UT & Wet Mag Testing
Ultrasonic testing and Magnetic Particle testing has become a rapidly requested inspection for all of our incoming rolls. You might wonder why you would need this? Well not all cracks are visible to the eye and the last thing you want is a roll to break down in the middle of the day and your company to have to shut down because you couldn’t see what was there. This is why we have started to offer this on all rolls and highly recommend it. Not only will you be saving your company money, you will also make your employees feel more comfortable working around your rolls knowing that something isn’t cracked or broken. Now, what exactly is Ultrasonic Testing (UT) and Magnetic Particle Testing (Wet MAG testing).
Ultrasonic Testing (UT)
Ultrasonic testing is one of the original NDT techniques, dating back to the 1950s. Since then, technology has evolved to the point where the original UT techniques would likely be unrecognizable, but the principle remains the same. In ultrasonic testing, a transducer is manually moved over an object. The transducer introduces high-frequency sound waves into the material and hollow spots—tiny cracks, hairline fissures, microscopic pocks—create an echo. These soundwaves are used to create a full 3D image of the object, allowing the user to objectively see where the flaws are and how deep they might run. There are many types of UT, including phased array, straight beam, angled beam, time of flight diffraction (TOFD), and guided wave. Phased arrays and TOFD are the most common and trusted. The versatility and efficiency of UT have contributed greatly to the growth of Universal Urethane.
Benefits of Ultrasonic Testing (UT)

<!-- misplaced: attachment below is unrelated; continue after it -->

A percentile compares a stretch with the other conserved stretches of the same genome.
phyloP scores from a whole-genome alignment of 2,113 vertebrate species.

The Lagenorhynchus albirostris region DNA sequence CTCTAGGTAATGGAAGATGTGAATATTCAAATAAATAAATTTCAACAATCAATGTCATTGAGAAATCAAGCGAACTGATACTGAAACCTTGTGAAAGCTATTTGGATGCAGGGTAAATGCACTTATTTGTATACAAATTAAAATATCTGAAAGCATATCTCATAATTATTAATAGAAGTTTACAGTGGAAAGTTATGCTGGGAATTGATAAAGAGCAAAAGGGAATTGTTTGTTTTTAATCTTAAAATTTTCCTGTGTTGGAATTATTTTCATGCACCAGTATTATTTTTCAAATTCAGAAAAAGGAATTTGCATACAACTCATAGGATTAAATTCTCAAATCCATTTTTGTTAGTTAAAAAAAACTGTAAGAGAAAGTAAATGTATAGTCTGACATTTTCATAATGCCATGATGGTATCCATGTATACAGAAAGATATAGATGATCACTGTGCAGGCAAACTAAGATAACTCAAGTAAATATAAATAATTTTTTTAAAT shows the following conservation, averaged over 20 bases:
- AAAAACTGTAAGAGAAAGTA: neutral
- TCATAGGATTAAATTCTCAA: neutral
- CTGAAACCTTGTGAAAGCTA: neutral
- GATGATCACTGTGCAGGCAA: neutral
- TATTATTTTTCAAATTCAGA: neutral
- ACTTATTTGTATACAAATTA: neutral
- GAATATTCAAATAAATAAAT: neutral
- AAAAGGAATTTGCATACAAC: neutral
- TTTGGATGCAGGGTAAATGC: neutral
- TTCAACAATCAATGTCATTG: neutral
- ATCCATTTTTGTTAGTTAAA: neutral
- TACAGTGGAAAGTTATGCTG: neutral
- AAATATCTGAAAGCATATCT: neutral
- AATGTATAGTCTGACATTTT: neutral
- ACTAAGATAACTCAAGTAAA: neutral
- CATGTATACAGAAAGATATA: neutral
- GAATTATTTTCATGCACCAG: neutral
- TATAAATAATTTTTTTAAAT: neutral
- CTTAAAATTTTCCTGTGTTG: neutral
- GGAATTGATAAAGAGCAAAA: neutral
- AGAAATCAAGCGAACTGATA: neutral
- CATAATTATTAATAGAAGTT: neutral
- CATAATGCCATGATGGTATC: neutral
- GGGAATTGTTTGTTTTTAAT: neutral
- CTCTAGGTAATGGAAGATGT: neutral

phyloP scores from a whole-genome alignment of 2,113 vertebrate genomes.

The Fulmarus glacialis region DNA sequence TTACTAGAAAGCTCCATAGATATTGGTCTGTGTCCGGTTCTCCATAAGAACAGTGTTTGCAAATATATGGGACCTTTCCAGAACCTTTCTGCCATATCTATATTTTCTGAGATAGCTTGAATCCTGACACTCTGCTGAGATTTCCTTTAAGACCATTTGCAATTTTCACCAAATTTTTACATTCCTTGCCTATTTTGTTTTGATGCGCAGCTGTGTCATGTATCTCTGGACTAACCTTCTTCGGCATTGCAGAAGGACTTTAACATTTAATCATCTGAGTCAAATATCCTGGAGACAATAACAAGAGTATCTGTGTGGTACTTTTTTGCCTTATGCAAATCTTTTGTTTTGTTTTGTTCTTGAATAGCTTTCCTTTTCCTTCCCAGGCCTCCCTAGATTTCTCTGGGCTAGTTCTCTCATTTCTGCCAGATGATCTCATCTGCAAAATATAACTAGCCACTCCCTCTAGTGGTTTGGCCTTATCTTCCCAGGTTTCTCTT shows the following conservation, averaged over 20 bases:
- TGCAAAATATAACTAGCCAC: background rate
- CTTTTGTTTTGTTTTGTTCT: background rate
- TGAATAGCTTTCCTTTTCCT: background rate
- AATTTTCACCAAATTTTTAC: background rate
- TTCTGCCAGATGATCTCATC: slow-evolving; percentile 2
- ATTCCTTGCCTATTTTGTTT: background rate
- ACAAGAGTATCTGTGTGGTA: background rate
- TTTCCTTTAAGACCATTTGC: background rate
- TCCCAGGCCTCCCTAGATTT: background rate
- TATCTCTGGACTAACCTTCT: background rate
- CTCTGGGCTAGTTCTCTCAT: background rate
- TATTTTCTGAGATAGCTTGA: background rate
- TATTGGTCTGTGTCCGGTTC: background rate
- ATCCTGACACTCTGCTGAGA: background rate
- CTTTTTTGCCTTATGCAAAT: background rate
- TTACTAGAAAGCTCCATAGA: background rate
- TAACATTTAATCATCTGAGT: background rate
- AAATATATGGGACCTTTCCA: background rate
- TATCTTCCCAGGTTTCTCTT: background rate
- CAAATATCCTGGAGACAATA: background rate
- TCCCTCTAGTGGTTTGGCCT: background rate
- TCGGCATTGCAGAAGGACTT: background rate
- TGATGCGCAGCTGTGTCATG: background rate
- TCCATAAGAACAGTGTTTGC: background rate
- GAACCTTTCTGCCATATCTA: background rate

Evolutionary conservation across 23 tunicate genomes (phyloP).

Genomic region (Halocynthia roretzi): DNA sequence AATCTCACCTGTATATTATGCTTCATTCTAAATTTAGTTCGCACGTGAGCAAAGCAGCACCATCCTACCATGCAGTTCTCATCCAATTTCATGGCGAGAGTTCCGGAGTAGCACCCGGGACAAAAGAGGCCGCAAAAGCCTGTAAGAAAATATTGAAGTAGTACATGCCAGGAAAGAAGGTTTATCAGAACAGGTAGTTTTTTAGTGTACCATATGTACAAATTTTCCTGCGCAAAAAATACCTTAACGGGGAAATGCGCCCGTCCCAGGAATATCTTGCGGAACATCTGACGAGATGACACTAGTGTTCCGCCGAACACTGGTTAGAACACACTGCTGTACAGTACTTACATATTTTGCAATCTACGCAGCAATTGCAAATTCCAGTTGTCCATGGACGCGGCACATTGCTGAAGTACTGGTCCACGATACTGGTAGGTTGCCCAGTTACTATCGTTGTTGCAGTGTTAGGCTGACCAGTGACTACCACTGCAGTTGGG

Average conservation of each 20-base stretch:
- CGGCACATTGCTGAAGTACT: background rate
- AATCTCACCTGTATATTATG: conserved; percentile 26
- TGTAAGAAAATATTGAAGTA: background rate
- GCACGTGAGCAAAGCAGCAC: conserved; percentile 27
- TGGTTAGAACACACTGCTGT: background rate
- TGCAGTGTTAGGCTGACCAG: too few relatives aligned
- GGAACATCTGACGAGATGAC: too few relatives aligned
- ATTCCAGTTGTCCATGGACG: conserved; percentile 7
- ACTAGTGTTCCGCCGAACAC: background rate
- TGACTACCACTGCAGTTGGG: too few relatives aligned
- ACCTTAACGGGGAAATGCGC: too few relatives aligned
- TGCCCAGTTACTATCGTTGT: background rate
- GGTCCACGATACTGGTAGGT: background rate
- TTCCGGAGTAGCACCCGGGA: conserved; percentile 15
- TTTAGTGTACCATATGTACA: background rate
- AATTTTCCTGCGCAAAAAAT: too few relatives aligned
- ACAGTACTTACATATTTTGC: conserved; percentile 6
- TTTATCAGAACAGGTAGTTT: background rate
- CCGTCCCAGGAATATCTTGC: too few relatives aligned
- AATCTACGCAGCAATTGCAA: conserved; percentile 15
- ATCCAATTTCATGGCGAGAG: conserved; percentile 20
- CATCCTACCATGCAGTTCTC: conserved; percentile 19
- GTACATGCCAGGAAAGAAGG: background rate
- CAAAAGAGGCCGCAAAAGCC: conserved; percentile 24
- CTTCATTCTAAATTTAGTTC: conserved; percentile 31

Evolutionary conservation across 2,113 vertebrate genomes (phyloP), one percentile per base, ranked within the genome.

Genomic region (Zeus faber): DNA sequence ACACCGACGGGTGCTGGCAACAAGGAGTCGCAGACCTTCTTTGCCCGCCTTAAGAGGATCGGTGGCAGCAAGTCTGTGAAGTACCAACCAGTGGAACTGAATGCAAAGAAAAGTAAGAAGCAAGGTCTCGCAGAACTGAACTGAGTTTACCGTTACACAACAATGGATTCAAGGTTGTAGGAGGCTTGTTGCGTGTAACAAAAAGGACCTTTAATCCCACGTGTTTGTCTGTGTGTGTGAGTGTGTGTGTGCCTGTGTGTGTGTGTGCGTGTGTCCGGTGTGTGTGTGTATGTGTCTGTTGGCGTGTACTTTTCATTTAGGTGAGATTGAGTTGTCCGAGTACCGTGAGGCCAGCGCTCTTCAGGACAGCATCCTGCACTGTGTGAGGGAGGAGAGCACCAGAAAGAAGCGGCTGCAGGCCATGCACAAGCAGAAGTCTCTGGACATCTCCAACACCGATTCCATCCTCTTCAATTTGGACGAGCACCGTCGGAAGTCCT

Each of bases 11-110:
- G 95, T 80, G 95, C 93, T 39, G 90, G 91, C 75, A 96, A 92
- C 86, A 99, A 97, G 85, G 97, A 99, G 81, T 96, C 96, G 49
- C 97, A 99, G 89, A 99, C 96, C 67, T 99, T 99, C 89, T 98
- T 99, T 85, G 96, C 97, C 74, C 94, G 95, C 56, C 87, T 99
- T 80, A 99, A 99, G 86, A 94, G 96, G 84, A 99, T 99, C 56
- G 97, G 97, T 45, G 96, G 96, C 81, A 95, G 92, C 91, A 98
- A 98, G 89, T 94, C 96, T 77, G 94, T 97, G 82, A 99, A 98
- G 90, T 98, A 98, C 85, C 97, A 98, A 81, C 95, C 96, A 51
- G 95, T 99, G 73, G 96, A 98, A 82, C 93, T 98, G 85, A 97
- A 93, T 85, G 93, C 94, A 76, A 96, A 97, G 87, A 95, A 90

Speed. Reliability. Versatility. There’s a reason this is one of the most frequently used methods. Unlike some other methods, UT is portable, can go under the surface, penetrating objects dense or large, to find flaws that would be invisible to the naked eye and hidden from other types of testing. It is ideal for volumetric inspections and easily handles complex geometries. Many of today’s phased array UT offerings can provide a true 3D image, created in real-time for immediate results. This allows inspectors to objectively analyze the full thickness of the object by looking at a screen; the image can be downloaded and shared for others to do the same. This allows someone to visualize the object of inspection without having to be physically present. Another benefit of UT is the ability to record inspection results and compare them over time. This allows inspectors to understand how different materials react to different environments and pressures.
Why doesn’t everyone offer Ultrasonic Testing
While UT has a host of benefits, there is one thing to consider: the need for human guidance. The transducer still needs a human to perform. The incredibly accurate results are partly the result of the operator knowing just how to angle the path of the signal. While getting full coverage is easy, this still requires training.
The reliability and ease of this system come from a few pieces of instrumentation, along with the scanners, the software, and the different probes and wedges. Accurate, 3D results require a certain level of complexity
Magnetic Particle Inspection (MAG)
Magnetic Particle Inspection (sometimes referred to as Magnetic Particle Testing) is a very common and easy-to-use NDT technique. It works, as its name applies, by having the tester create a magnetic field around the object being inspected. This is done with a permanent or electromagnet, induced magnetic field (such as from a current-carrying coil) or by a direct electrical current run through the object.
Benefits of Magnetic Particle Inspection (MAG)
While this might seem complicated, it is actually pretty simple and easy-to-use. It is fast, can be inexpensive, and many MPI instruments are portable. MAG is considered much more accurate, effective, and efficient than inspections that use dye penetrants. MAG is excellent at detecting flaws on the surface of objects.